DSL modem standard gets final approval

The International Telecommunications Union gives final approval to a long-awaited DSL standard that hasten consumer use of high-speed Net connections.

2 min read
The International Telecommunications Union today gave final approval to a long-awaited digital subscriber line standard that could hasten consumer use of high-speed Net connections.

The ITU, a Geneva, Switzerland-based international organization that governs the communications industry, approved the G.lite standard, a lower-speed DSL technology aimed at the mass-market consumer.

Advocates tout G.lite as a technology which will eliminate the lengthy home installation process. Instead of relying on a technician to install a DSL modem, a consumer would be able to buy the technology at a retail store and install it--saving phone companies a considerable amount of money.

Industry experts say offering G.lite DSL modems through the retail market, rather than using proprietary DSL technologies, could boost the adoption of high-speed Net access--at least in the residential markets.

"We?are pleased with the unprecedented industry-wide cooperation that has led to the ITU's ability to ratify the G.lite standard so quickly," Hans-Erhard Reiter, president of the ADSL Forum, a non-profit consortium of 300 companies in the industry, said in a statement.

"We plan to build on this progress by continuing the G.lite interoperability testing to accelerate the deployment of DSL products and services to the mass market," he added.

But some are cautioning that despite the promises of G.lite, the new standard may not have as big an impact as its backers hope.

For one, the new standard is aimed at consumers rather than businesses. Many analysts believe that cable modems will dominate the consumer market, while DSL will find popularity with business customers.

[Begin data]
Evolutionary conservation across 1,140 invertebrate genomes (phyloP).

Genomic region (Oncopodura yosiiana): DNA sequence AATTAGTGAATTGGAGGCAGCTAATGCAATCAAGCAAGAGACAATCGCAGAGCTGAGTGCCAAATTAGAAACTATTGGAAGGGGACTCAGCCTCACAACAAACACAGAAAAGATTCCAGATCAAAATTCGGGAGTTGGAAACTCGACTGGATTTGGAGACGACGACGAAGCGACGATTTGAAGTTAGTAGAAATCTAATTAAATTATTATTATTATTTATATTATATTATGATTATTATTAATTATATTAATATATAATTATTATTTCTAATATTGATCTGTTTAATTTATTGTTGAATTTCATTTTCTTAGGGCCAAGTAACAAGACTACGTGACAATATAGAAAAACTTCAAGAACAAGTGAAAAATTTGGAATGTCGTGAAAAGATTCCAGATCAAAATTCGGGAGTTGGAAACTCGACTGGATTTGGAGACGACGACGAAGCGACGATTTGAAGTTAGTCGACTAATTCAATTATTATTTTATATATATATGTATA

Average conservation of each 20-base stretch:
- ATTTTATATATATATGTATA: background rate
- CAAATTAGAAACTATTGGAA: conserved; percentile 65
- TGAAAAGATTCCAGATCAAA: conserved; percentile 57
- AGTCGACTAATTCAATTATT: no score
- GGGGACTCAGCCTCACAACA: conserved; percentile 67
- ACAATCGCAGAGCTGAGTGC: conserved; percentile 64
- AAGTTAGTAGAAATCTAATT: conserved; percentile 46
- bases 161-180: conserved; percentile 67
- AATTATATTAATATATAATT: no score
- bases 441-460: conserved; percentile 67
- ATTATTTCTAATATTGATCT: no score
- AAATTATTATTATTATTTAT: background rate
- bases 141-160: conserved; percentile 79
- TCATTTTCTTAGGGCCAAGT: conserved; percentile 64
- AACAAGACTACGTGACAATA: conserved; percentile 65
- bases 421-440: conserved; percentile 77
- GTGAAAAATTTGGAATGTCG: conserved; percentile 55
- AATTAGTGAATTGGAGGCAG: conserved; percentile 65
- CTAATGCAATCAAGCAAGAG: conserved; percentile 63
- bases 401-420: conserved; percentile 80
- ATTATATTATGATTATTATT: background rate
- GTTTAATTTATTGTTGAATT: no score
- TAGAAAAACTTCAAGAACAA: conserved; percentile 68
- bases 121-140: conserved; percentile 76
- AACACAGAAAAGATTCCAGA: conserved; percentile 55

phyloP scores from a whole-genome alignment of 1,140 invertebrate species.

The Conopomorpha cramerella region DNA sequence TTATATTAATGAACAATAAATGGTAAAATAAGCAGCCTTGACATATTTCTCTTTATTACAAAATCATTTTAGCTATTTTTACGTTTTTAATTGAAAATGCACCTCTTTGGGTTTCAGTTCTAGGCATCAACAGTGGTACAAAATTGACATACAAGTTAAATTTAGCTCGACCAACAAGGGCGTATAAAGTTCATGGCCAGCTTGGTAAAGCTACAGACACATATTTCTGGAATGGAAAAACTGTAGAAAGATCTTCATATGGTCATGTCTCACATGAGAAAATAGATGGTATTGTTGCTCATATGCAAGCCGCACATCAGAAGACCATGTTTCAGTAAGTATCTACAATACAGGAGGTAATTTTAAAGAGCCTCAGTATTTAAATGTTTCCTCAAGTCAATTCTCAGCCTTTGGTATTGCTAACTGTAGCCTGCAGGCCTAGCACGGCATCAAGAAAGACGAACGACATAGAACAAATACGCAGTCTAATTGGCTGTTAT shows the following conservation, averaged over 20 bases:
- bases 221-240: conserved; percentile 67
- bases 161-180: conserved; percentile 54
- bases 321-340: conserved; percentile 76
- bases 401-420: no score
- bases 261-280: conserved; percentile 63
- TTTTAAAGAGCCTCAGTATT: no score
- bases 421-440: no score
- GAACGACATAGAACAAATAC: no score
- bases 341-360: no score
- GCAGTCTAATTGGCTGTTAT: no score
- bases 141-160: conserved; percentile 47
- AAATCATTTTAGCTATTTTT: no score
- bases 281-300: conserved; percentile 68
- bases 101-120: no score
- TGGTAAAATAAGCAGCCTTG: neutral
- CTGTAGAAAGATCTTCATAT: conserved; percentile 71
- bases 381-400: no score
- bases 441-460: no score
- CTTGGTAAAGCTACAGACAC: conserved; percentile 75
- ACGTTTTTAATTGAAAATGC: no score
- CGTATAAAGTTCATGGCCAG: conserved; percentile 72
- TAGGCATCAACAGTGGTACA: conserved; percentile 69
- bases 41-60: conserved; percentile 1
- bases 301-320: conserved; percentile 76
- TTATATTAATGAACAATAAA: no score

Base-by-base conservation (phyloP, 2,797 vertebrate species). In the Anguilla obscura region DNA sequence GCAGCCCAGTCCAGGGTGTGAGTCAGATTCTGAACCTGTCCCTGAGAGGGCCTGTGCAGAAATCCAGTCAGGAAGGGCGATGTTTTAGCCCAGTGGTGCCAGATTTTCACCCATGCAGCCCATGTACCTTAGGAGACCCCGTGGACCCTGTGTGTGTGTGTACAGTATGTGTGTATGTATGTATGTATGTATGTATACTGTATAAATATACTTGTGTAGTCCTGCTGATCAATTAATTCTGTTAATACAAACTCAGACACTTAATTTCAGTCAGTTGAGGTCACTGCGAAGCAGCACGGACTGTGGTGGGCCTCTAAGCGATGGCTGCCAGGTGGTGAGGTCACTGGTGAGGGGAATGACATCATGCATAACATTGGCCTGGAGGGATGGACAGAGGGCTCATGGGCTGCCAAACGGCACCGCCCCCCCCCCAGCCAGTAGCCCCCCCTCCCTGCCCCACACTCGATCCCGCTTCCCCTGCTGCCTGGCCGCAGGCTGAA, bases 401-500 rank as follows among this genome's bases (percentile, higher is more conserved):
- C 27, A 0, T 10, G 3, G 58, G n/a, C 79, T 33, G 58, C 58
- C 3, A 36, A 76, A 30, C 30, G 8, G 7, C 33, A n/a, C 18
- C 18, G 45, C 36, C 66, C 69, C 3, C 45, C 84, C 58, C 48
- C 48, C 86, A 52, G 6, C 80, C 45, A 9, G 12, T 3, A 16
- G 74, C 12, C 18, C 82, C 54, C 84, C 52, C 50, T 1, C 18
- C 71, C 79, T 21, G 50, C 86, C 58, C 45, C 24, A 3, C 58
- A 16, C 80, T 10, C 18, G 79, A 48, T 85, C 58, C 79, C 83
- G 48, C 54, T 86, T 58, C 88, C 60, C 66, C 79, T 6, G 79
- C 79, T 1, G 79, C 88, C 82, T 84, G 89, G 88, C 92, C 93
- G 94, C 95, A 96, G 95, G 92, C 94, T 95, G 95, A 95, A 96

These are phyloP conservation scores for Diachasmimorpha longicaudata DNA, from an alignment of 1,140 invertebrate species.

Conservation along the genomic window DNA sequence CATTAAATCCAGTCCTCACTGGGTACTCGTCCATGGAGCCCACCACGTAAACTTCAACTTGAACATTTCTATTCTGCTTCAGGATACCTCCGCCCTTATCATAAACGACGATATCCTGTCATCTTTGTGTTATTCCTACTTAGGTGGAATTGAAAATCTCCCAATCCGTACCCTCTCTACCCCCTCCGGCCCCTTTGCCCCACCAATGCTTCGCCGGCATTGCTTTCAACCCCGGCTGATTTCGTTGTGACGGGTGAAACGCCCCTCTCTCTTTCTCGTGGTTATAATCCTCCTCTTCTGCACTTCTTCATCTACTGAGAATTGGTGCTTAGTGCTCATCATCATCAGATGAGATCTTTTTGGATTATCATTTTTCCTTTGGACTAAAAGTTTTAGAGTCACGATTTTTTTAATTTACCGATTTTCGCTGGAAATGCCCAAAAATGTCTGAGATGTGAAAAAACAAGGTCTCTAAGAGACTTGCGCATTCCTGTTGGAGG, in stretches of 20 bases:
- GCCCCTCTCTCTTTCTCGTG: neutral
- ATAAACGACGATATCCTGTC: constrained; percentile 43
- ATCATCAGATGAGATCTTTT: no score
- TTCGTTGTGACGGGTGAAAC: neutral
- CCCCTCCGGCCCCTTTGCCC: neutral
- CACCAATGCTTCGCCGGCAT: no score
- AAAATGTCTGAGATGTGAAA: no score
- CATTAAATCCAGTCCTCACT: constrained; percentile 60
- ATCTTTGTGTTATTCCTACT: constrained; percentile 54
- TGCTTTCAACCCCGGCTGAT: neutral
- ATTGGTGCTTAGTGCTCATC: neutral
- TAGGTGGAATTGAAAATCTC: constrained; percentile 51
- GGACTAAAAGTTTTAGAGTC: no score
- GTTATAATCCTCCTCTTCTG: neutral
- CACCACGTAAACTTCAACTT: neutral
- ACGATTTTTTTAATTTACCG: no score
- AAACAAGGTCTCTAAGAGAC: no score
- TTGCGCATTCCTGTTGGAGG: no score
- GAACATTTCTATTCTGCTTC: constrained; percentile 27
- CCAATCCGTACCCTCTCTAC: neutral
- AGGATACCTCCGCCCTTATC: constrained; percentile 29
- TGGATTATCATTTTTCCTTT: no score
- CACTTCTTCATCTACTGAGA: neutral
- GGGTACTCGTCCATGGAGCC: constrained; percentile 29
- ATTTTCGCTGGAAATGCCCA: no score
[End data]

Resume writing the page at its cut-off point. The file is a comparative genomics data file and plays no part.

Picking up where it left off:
Local phone companies such as US West and BellSouth may adopt G.lite, analysts said. But upstarts such as Covad Communications, NorthPoint Communications, and Rhythms NetConnections are unlikely to embrace the standard on a widespread basis. This triumvirate of DSL competitors instead targets the small and medium-sized business market by offering SDSL, a different variety of DSL, which does not work with G.lite.

G.lite, often called "ADSL light" because it is a slower-speed version of asymmetric digital subscriber lines (ADSL), has maximum data download capabilities of 1.5 mbps (megabits per second). Other versions of DSL, however, offer much faster speeds. Some observers say the ITU traded of ease-of-installation over speed capabilities when deciding on the standard.

"What the aim is plug-and-play capability," said Jeannette Noyes, research manager for residential and small business communications at market research firm International Data Corporation. "That reduces the cost of deployment because, in theory, you don't need the truck roll."

Yet some market observers say the industry will never completely eliminate that "truck roll," or the process of sending a technician to the user's home, regardless of the retail availability of DSL modems.

The DSL industry would like to see G.lite modems and service available in time for the Christmas holiday season. But some question whether it can be done that quickly.

"I think you'll begin to see G.lite in the residential market in '99," Noyes said. "It may not make it into retail in '99, but it will in 2000."